Should a beginner tech earn the same wages as a more season tech?

April 18, 2010

Should a beginner tech earn the same wages as a more season tech?


If you go buy a bottle of champagne, you’ll pay a lot more for the one that has the best ingredients and an excellent reputation. This can also apply to nail technicians. I think seniority, knowledge, and availability should be a factor. I’m not trying to knock “newbies,” but I believe that a pricing structure is fair. Why should a beginner earn the same as a senior, when the senior technician brings in more money? The beginner should strive for excellence, customer satisfaction, and earn that senior title, and if the client likes her work, she’ll most likely stay when she raises her prices. Also, many clients don’t want to pay top dollar or have to wait for an appointment, so the beginner should have her share of business. - Laura Boyan, Middletown, N.Y.

Yes. Although senior technicians are more experienced than beginners, the newcomers are more knowledgeable about advanced technologies.- Neelam Malhotra, New City, N.Y.

I’ve been doing nails for 14 years and I’m still learning things, so no, I don’t think a new technician should earn the same. I believe in apprenticeships for beginners so they can learn some of the tricks of the trade and quickly move up to earning the same wages as a senior technician. -Kathy Rondeau, Layman’s Hair Co., Albany, Ore.

A beginner doesn’t have the knowledge or the clientele to make as much as a senior technician. Building a clientele is something you have to work hard for, so you should be paid according to your knowledge and experience. If you’re paid hourly, just like any other job, you need an incentive plan. Why stay at a salon where you will always make the same amount of money?- Tabitha McCausla, Waves & Curls, Orlando, Fla.

Junior or senior, I don’t think how long you have been doing nails should dictate how much you are paid. Only how well you do them will keep your clients paying your price. - Lyn Baker, Finished Perfection Salon, Duncanville, Texas

Starting out, a beginning technician should not earn the same as a senior. The beginner needs to pay some dues and has a lot to learn, such as handling the public and new techniques. Each technician should be evaluated every six months for the first two years and receive a slight raise. The evaluation should be based on her clientele, workmanship, retail skills, work ethic, attendance, initiative, attitude and appearance, and sanitation practices. After two years, annual evaluations and raises should apply.- Fran Rocco, Adrienne Greentree, Pa.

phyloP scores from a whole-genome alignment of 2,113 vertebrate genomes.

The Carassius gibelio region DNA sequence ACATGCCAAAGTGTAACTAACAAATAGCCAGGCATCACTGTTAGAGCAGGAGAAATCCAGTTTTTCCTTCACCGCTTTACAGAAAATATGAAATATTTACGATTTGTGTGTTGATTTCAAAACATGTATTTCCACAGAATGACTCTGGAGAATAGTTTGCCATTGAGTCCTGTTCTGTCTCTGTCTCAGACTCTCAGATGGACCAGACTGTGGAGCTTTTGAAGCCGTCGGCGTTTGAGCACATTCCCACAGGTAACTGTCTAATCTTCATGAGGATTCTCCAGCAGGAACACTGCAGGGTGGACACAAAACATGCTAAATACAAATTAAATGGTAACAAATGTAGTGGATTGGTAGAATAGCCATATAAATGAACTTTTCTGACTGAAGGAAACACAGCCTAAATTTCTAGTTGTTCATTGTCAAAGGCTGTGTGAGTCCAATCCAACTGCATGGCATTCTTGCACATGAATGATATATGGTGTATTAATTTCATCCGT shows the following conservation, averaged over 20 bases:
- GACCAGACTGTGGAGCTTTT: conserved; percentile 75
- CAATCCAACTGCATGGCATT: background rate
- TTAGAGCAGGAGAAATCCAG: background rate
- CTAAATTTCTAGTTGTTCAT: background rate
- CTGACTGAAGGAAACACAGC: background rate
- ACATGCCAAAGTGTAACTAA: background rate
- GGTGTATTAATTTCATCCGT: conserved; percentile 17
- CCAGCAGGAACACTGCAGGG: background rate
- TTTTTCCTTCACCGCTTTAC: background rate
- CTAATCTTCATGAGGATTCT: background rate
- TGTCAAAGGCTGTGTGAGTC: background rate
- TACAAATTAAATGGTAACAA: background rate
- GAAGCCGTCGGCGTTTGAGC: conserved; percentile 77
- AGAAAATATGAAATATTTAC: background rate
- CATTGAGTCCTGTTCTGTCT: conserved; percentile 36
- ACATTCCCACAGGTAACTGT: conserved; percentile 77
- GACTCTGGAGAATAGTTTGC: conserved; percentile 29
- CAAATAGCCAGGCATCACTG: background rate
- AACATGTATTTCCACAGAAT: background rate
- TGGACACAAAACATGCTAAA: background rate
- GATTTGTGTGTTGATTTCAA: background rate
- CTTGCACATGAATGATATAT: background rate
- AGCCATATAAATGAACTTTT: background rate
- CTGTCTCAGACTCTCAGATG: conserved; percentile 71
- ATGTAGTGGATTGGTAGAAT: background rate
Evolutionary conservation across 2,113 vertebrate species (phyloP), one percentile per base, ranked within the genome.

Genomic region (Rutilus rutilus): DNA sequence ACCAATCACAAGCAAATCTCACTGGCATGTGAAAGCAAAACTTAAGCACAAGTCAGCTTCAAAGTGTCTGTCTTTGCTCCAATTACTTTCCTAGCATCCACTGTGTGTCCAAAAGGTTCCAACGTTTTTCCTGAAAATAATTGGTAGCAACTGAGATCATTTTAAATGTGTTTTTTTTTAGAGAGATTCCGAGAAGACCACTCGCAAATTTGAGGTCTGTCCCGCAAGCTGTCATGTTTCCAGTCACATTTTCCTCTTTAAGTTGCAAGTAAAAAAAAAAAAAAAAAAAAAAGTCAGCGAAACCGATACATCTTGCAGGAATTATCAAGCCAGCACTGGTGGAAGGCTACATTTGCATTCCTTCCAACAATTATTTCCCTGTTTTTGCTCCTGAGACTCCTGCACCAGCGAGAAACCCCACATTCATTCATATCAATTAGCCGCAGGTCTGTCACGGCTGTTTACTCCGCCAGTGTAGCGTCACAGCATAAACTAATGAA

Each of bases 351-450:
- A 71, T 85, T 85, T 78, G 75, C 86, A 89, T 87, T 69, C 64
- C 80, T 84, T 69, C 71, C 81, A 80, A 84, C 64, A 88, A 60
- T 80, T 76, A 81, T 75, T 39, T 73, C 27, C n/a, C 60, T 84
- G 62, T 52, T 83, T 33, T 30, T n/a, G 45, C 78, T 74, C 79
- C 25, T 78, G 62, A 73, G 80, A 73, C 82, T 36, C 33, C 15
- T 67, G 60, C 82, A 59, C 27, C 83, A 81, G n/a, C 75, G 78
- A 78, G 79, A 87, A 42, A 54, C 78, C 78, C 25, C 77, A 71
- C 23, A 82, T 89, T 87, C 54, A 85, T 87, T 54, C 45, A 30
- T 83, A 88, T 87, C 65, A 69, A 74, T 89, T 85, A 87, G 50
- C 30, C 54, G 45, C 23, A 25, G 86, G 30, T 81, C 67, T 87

How can I cut costs and finally make a profit?

I’ve been doing nails for almost two years and have built a decent clientele. The only problem is, I did the math and over 50% of my income is going back into nail products. I’m using top-of-the-line brands and disposable files. How can I cut costs and finally make a profit? I know our prices are too low as well, but we are trying to stay competitive. Any advice?


As a mobile tech, how do I ensure I get paid?

I have a question about working as a mobile tech. When clients book group events or nail parties, how do you go about getting deposits and payments? Have you ever traveled to a client’s house and they were unable to pay? What did you do?


What should I do differently with male clients?

I’m starting to get more and more male clients. I am wondering how long a manicure for a man should last and how to price it? Also do you have any recommendations on what else I can do to give them an extra masculine sense of comfort?


Should I Use Punch Cards?

I recently started working at a high-end salon and I’m looking for marketing ideas. Should I do punch cards? I can’t do “refer-a-friend” because I don’t have consistent clients yet. We are already doing social media.


Should I start requiring a nonrefundable deposit for special-time appointments?

I want to start requiring a nonrefundable deposit for special-time appointments. My posted hours are 9 a.m. to 8:30 p.m. by appointment only. I am ridiculously flexible with my schedule, and let people book earlier and later if they can’t get in during normal hours. Recently, I had a 7:30 a.m. no-show! She was supposed to get services totaling over $100, and I forfeited holiday plans to accommodate her. She comes every two weeks, so I can’t lose her, but this is the second time she’s no-showed. What should I do? And how would I go about informing current clients of the new policy on off-hour deposits?

Load More